Boston — Lelisa Desisa won his first Boston Marathon in 2013.
He didn't have much time to celebrate.
A few hours after Desisa broke the tape on Boylston Street on Patriots' Day, two bombs near the finish line turned what should be the pinnacle of any distance runner's career into an afterthought.
Desisa earned his second Boston Marathon title Monday, finishing in 2 hours 9 minutes 17 seconds to claim a golden olive wreath, the $150,000 first prize and a winner's medal to replace the one he donated to the city two years ago in memory of the victims.
And this one he plans to enjoy.
"This medal, I think, is for me," Desisa said.
Kenya's Carolina Rotich won the women's race, beating Mare Dibaba in a shoulder-to-shoulder sprint down Boylston Street to win by 4 seconds as the world's most prestigious marathon took a tentative step back toward normal.
Boston Athletic Association spokesman Jack Fleming interrupted the winner's news conference to place the trophy on the table next to Desisa and 2014 winner Meb Keflezighi and thank them both for helping the race heal.
"In 2013, Lelisa had won and we were sitting in these same chairs. And then soon after, and unfortunately, Lelisa did not get to have the kind of victory celebration that a champion of the Boston Marathon should have," Fleming said. "Lelisa, we want you to get your due today."
Desisa was in the lead pack for the entire race, pulling away to beat countryman Yemane Adhane Tsegay by 31 seconds in the first 1-2 finish for Ethiopia in the race's history. Kenya's Wilson Chebet was third.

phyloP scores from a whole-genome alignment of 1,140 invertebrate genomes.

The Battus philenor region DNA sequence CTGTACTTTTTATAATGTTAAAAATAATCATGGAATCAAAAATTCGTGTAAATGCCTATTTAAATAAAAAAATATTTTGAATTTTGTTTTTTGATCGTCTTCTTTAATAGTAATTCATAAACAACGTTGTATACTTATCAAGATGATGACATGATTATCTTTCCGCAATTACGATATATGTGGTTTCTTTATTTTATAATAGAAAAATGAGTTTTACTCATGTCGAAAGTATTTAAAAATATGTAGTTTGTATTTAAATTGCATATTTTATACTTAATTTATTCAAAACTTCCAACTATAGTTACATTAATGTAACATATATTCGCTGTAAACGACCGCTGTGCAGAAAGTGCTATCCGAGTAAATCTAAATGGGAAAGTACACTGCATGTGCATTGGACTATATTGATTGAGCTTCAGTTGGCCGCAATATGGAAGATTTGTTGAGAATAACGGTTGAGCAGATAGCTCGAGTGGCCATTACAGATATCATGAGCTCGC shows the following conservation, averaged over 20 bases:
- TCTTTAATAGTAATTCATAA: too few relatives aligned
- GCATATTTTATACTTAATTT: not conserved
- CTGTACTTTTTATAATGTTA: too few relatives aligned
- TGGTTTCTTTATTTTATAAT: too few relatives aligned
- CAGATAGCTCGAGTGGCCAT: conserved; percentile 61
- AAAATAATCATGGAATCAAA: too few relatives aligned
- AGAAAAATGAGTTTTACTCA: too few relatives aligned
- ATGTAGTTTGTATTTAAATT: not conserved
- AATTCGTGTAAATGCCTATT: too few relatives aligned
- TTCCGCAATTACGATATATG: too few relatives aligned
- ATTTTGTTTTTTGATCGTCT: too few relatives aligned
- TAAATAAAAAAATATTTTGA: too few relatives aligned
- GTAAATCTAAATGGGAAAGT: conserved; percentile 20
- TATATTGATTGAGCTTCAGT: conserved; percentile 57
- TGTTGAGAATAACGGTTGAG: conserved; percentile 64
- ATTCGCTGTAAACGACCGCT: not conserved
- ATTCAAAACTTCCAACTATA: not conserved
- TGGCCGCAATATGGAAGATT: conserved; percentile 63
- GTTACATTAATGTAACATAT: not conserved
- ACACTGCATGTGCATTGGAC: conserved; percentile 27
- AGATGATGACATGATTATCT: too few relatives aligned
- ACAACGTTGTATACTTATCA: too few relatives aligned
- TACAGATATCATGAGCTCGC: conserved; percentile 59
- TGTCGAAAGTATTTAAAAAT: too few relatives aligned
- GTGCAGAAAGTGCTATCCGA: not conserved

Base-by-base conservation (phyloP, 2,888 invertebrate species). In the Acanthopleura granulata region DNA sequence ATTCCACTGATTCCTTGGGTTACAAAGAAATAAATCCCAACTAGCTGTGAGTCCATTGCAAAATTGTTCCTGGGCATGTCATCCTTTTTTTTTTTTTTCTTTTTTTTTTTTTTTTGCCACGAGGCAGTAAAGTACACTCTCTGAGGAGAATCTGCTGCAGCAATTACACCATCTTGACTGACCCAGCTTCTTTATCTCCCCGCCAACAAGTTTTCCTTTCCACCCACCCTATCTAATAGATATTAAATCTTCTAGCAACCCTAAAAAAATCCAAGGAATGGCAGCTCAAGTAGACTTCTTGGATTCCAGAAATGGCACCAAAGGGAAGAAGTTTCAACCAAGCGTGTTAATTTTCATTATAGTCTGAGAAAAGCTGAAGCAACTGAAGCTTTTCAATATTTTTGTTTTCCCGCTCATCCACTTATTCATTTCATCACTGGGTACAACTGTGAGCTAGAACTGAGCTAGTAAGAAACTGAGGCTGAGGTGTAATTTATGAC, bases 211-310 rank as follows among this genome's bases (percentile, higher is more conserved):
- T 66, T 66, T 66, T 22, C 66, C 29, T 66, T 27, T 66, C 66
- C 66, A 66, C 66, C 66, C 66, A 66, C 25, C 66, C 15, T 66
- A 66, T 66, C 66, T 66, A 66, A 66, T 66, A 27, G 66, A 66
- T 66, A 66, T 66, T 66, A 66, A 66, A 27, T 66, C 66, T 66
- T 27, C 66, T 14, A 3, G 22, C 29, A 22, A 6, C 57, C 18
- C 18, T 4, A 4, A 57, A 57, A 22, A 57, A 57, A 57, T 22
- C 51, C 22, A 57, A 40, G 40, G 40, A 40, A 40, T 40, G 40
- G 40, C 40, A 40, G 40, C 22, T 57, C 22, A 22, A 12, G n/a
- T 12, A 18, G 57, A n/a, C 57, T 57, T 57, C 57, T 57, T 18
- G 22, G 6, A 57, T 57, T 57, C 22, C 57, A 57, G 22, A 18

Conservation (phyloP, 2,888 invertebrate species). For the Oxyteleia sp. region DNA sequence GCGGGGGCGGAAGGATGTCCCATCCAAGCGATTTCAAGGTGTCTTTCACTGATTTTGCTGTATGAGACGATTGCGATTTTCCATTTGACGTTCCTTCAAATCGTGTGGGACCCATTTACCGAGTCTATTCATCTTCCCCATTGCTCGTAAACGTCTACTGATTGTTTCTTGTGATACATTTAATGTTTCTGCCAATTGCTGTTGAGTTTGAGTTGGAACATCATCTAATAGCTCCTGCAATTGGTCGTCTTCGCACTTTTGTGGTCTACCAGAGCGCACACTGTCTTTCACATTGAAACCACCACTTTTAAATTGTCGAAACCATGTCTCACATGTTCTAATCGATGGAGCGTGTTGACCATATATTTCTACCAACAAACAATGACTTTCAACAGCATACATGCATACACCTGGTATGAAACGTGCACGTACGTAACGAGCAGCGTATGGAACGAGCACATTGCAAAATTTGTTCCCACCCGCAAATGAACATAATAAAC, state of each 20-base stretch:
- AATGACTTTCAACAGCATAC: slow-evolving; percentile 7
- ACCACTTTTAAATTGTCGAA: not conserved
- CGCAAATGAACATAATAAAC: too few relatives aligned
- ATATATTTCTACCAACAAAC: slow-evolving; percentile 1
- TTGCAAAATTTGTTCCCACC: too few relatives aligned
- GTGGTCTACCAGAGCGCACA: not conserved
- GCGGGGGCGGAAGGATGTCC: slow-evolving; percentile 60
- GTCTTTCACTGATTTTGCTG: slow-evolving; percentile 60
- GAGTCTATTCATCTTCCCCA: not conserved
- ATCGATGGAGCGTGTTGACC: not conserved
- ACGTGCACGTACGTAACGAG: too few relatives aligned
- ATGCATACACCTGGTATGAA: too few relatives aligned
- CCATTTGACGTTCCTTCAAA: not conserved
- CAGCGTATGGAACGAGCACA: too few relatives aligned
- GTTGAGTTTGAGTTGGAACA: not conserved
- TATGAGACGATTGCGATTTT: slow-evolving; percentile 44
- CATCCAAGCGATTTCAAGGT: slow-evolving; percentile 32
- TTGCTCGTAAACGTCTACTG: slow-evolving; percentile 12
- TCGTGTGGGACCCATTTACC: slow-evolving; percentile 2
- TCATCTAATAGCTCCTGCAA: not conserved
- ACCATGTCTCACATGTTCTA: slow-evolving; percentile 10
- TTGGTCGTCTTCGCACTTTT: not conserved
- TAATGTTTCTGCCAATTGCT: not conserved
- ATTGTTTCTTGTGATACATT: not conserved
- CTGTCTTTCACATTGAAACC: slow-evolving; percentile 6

Rockford's Dathan Ritzenhein was the first American, in seventh. Keflezighi finished eighth a year after his victory — the first for an American man since 1983 — gave the city a tangible symbol of its comeback.
"I was crying on Boylston Street, because it was bringing up memories, good and bad," said Keflezighi, who wrote the names of the bombing victims on his race bib last year. "People were cheering like crazy, saying 'U-S-A!' I was chanting with them."
The 2004 Olympic silver medalist, who will turn 40 next month, was among the leaders until the 35-kilometer mark, when he went the wrong way.
Security was visible but not intrusive for the second running since the bombings. State and local police, some riding bicycles and others on all-terrain vehicles, were supplemented by National Guard soldiers who walked alongside the road, applauding passing runners and occasionally high-fiving fans.
Strong still the word
The weather was cold and damp but the atmosphere festive at the Boston Marathon, two years after pressure-cooker bombs exploded at the finish line and shattered one of sports' most cherished events.
All along the 26.2-mile course, spectators banged cowbells and blew air horns as they braved unseasonably chilly weather and light rain in thick layers and ponchos.
Near the Boylston Street finish line, crowds at times four to five people deep roared each time an athlete approached, shouting words of encouragement.
"It's so great to see everyone cheering and being happy," said Jennifer Sunkin, a New York native watching from the comfort of a balcony overlooking the race's final stretch. "Life goes on. It's so inspiring to see and to realize how strong we are."
Throughout the course, though, were reminders of the 2013 attack, which killed three people and injured over 260 others.
"Boston Strong" — the phrase that became the city's defiant rally cry after the attack — was everywhere along the route, which winds through seven Massachusetts communities and Boston.
Fans yelled it out, wrote it on the pavement, and displayed it on hats, shirts, and signs.
Still, those that attended last year's marathon said the atmosphere this year felt less intense.